With all the new laws being proposed to try to deal with people committing stupid crimes with the sole intention of getting "famous" on YouTube, it seems fair to ask if the laws themselves make sense. However, some seem to be taking such laws even further. Reader Dave writes in to point out that Italy appears to have outlawed deliberately getting yourself on TV. The law was targeted at a prankster who's made quite a career for himself disrupting TV newscasts in order to promote condoms. He's (amazingly) been able to do this 20,000 times. You can understand why this might be frustrating -- but you would also think there would be other laws to deal with this. Instead, this new law sounds very broadly written, as you could get arrested for it even if you appear on TV and are "silent and immobile." So, simply standing behind a TV reporter during a newscast could now put you in prison in Italy. Something doesn't seem right about that.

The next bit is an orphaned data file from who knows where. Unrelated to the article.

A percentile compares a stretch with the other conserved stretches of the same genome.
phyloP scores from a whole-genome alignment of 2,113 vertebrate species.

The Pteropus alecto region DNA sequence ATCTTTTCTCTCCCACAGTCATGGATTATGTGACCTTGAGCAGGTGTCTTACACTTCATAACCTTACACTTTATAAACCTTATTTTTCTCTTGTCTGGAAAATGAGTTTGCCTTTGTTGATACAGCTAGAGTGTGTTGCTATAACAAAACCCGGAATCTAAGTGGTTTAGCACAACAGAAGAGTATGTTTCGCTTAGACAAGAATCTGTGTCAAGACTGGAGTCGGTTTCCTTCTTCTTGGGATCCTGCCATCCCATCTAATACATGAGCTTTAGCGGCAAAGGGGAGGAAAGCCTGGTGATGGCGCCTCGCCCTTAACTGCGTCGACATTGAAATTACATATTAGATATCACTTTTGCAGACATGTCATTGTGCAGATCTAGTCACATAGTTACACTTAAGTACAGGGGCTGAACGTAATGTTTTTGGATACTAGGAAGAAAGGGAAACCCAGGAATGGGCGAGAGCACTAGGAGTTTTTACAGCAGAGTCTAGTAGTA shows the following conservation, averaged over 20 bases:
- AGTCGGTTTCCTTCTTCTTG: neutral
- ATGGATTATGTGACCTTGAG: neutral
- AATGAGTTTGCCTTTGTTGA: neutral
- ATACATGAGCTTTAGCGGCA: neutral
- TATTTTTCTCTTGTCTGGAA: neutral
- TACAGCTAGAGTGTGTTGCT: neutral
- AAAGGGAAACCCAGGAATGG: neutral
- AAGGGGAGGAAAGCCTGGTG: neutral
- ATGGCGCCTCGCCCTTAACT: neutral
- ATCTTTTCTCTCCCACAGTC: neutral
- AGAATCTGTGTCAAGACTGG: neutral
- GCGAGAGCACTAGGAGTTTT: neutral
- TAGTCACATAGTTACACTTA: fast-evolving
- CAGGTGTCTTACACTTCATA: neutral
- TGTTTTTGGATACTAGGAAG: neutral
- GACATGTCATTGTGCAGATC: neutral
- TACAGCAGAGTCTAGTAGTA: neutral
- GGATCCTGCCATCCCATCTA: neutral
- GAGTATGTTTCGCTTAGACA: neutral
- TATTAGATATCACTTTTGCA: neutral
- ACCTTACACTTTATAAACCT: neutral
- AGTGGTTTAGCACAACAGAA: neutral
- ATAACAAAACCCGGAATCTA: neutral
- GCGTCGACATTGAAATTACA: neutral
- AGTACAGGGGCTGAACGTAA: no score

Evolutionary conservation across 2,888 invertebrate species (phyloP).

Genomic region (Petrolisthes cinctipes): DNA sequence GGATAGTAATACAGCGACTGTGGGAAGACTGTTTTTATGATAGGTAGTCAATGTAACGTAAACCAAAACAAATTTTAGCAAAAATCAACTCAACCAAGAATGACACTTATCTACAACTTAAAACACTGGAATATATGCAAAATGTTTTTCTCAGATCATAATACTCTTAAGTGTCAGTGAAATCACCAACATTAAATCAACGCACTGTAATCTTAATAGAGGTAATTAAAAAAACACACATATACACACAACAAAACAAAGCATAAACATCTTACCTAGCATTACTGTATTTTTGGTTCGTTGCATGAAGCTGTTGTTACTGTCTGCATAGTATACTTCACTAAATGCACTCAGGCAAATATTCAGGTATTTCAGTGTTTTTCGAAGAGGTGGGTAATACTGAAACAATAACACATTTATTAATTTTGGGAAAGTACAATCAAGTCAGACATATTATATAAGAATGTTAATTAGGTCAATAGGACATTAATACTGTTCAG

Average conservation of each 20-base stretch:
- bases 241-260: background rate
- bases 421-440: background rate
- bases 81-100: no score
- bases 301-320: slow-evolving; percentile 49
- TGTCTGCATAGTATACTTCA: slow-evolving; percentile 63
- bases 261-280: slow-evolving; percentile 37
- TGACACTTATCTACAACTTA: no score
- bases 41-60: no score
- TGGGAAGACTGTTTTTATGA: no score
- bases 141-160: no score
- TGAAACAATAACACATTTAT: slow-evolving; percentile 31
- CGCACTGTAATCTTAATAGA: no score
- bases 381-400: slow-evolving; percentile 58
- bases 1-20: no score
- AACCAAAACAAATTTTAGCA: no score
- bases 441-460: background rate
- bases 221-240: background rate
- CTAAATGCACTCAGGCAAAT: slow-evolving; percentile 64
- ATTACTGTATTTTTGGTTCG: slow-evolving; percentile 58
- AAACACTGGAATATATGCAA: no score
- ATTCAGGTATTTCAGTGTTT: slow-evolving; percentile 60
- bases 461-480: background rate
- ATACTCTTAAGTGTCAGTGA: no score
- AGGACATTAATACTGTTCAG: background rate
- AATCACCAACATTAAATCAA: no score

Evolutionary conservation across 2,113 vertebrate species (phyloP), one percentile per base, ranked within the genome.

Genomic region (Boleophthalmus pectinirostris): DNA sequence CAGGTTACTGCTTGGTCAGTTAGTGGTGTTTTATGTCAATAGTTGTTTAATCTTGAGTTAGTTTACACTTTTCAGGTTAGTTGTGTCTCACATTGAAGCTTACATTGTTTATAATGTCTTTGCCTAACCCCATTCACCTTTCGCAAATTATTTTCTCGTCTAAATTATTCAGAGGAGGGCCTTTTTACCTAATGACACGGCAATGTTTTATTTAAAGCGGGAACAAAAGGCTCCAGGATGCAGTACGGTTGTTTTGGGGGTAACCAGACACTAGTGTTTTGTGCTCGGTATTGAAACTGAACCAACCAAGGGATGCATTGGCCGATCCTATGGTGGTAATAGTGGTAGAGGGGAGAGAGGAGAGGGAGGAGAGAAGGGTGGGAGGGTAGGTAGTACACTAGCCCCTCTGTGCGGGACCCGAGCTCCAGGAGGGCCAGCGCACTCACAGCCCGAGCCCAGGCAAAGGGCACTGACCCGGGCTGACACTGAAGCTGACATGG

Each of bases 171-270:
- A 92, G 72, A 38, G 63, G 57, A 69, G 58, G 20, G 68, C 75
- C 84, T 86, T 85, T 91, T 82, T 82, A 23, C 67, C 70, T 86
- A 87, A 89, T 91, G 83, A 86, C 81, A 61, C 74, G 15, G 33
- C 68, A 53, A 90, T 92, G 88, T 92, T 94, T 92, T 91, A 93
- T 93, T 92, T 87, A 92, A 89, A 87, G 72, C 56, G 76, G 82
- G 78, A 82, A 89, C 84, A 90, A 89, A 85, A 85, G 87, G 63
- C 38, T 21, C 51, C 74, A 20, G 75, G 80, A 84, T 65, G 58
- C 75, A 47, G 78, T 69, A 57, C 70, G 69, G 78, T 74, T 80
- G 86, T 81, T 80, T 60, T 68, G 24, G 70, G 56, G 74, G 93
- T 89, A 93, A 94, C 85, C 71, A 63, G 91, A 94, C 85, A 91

If you liked this post, you may also be interested in...
- Italy Attempting To Have Copyright Enforced By Regulators, Not Courts
- Massive Man-in-the-Middle Attacks Have Been Hijacking Huge Amounts Of Internet Traffic And Almost No One Noticed
- 'Predictive Policing' Company Uses Bad Stats, Contractually-Obligated Shills To Tout Unproven 'Successes'
- Lost An Email? Just Call The NSA!
- Federal Judge: NYC Stop And Frisk Violates The 4th Amendment